Memorial Day Wreath Ceremony, Town of Bath, West Virginia
Sunday, 28 May 2023 as read by Lawrence M. Landon, Col, USMC Ret.
Good morning, ladies and gentlemen.
We are members of the Knights of Columbus Council 12191 from Saint Vincent de Paul Catholic Church. Tomorrow, our nation will celebrate the federal holiday known as Memorial Day. Most see this as the beginning of summer. We attend barbecues, go to the park, and swim at the pool. Basically, [we] enjoy the liberties of a free and beautiful nation.
Others may visit the graves and monuments of our sons and daughters who died fighting for our nation's liberty. This is what was intended when the federal government enacted Memorial Day in 1971. But, the traditional ceremony that we will conduct today started over a century earlier.
The Civil War ended in 1865. Over 6,500 men died during the war and most families had a father or son, uncle or cousin, who had fallen. The following spring, Americans on both sides of the Mason-Dixon Line in various towns and cities began holding springtime tributes to these fallen soldiers, decorating their graves with flowers and reciting prayers.
Two years later, in 1865, a former Union officer - an Illinois politician - called for a nationwide remembrance. He proclaimed, "[t]hat the 30th of May in 1868 is designated for the purpose of strewing with flowers, or otherwise decorating, the graves of comrades who died in defense of their country during the late rebellion and whose bodies now lie in almost every city, village, and hamlet churchyard in the land."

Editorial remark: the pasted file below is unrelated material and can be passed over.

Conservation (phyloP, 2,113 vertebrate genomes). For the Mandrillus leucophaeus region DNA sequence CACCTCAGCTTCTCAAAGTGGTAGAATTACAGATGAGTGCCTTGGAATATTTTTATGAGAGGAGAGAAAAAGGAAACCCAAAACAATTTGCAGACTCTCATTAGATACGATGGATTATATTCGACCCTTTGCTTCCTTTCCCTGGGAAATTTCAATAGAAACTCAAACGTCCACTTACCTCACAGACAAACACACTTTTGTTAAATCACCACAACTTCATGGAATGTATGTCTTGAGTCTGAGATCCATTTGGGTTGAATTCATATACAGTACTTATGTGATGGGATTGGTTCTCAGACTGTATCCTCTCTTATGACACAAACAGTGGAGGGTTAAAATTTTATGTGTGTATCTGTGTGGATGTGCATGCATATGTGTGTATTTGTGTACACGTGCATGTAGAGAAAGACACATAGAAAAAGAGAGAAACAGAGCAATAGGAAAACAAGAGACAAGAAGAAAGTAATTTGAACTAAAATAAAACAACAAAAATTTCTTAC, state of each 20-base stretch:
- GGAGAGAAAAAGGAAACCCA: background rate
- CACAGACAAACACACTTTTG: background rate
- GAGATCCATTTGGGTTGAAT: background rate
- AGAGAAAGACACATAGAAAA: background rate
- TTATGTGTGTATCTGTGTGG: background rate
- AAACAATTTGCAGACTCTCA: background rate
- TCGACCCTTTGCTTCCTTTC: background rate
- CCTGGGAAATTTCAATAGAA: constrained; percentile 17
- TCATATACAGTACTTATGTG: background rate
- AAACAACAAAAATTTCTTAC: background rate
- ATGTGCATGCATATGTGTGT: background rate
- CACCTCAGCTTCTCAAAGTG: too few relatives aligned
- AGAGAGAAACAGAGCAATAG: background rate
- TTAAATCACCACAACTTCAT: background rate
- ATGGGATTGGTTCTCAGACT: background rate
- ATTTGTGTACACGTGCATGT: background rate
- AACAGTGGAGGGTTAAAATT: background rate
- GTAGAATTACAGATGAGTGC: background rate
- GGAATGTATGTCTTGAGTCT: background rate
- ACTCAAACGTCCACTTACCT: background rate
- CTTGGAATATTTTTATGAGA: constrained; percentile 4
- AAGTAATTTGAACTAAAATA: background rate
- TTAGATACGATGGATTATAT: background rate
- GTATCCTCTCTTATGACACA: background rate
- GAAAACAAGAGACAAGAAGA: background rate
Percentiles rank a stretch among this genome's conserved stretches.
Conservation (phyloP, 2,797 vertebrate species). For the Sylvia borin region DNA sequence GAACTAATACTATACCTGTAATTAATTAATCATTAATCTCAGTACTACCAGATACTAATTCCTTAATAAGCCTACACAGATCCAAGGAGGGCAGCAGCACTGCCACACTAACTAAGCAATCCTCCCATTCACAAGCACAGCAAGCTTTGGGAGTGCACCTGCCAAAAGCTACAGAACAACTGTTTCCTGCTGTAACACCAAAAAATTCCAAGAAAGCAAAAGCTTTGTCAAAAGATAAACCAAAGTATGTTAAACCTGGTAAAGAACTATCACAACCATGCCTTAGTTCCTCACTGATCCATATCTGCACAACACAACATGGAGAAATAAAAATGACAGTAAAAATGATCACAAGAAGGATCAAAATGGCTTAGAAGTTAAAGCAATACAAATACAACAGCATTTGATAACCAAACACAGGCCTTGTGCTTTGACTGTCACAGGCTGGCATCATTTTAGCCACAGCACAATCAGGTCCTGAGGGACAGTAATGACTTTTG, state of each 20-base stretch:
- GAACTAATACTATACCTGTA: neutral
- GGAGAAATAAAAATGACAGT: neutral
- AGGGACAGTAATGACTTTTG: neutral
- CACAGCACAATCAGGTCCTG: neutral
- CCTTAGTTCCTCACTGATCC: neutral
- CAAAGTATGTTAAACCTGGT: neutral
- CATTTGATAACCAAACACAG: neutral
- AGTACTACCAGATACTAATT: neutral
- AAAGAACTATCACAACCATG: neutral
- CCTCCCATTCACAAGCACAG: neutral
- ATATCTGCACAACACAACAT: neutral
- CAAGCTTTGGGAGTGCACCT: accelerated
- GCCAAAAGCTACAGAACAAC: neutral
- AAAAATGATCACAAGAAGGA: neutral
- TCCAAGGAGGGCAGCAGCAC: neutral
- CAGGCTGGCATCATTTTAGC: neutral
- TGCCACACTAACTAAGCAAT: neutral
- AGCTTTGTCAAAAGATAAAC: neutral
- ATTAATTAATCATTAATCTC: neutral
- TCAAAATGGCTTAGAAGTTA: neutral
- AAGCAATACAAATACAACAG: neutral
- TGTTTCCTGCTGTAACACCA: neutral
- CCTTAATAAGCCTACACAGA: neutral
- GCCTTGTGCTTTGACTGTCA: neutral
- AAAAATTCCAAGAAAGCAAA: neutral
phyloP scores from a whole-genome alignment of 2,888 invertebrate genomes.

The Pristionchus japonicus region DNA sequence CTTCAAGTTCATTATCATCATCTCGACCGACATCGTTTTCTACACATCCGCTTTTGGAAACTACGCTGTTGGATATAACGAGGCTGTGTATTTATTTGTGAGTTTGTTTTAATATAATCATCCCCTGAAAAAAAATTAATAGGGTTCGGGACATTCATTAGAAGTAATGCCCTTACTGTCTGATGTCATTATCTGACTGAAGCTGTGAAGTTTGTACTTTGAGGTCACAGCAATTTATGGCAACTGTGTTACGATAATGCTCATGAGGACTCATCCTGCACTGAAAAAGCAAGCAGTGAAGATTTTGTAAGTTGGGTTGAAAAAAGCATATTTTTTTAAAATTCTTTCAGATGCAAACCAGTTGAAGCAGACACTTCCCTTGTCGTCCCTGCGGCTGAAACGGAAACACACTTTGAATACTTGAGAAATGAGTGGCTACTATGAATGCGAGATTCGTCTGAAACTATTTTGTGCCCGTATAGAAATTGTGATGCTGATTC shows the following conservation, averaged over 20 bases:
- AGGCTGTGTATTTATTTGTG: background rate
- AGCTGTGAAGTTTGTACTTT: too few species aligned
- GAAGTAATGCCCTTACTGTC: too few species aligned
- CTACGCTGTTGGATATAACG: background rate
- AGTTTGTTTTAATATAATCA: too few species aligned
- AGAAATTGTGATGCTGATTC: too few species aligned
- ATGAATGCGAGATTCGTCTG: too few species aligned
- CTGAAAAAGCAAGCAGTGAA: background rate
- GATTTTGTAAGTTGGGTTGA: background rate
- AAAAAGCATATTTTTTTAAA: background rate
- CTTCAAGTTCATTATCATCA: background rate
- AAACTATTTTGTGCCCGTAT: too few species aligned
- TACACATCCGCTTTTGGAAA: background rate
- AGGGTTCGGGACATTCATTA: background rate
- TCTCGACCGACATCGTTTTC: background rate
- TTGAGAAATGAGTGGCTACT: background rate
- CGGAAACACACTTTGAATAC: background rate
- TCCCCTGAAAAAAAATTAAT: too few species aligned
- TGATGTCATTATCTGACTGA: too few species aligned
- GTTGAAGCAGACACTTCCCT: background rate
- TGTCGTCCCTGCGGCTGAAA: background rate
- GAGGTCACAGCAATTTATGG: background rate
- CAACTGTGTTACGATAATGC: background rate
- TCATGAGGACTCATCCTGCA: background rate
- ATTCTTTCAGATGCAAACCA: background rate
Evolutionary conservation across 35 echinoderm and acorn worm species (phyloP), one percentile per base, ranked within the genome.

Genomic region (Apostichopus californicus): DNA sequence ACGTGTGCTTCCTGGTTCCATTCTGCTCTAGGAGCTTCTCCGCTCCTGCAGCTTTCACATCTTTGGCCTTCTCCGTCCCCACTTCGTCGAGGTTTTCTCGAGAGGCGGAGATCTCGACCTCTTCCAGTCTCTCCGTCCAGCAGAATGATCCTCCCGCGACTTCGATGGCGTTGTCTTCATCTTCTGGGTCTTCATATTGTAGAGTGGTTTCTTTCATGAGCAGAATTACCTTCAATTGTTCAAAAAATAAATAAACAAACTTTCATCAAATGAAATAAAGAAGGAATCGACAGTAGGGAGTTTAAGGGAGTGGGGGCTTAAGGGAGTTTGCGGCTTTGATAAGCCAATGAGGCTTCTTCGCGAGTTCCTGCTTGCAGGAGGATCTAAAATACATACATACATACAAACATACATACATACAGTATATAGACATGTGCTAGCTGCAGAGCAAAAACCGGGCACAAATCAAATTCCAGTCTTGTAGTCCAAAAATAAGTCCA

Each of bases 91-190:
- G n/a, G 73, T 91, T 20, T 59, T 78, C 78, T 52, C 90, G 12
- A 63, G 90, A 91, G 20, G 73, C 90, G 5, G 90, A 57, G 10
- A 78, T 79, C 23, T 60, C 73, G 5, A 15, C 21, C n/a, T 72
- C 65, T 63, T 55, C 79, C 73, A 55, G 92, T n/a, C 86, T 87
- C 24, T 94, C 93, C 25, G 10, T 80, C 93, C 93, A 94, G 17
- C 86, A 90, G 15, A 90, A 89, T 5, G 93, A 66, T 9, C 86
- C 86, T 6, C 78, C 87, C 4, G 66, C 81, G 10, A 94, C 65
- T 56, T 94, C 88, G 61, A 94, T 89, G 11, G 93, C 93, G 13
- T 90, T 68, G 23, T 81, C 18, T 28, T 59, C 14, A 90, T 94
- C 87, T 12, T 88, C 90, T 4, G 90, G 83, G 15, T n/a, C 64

On that same day, US Representative from Ohio James A. Garfield, a former Union general and a future US president addressed a crowd of 5,000 gathered at Arlington National Cemetery for the first official Decoration Day. He stated, "Hither, our children's children shall come to pay their tribute of grateful homage for this are we met today. By the happy suggestion of a great society, assemblies like this are gathering at this hour in every state of the Union. Thousands of former soldiers are today turning aside in the march of life to visit the silent encampments of dead comrades who once fought by their side. From many thousand homes whose light was put out when a soldier fell, there go forth today to join the solemn processions loving kindred and friends from whose heart the shadow of grief will never be lifted 'til the Light of the eternal world draws upon them."
The 30th of May would continue as Decoration Day across American towns until it was renamed Memorial Day in 1971 and moved to the last Monday in May. Today this simple and solemn ceremony is in keeping with our town's obligation as directed by President Garfield so long ago.
We will now pray and then decorate our town's military monuments.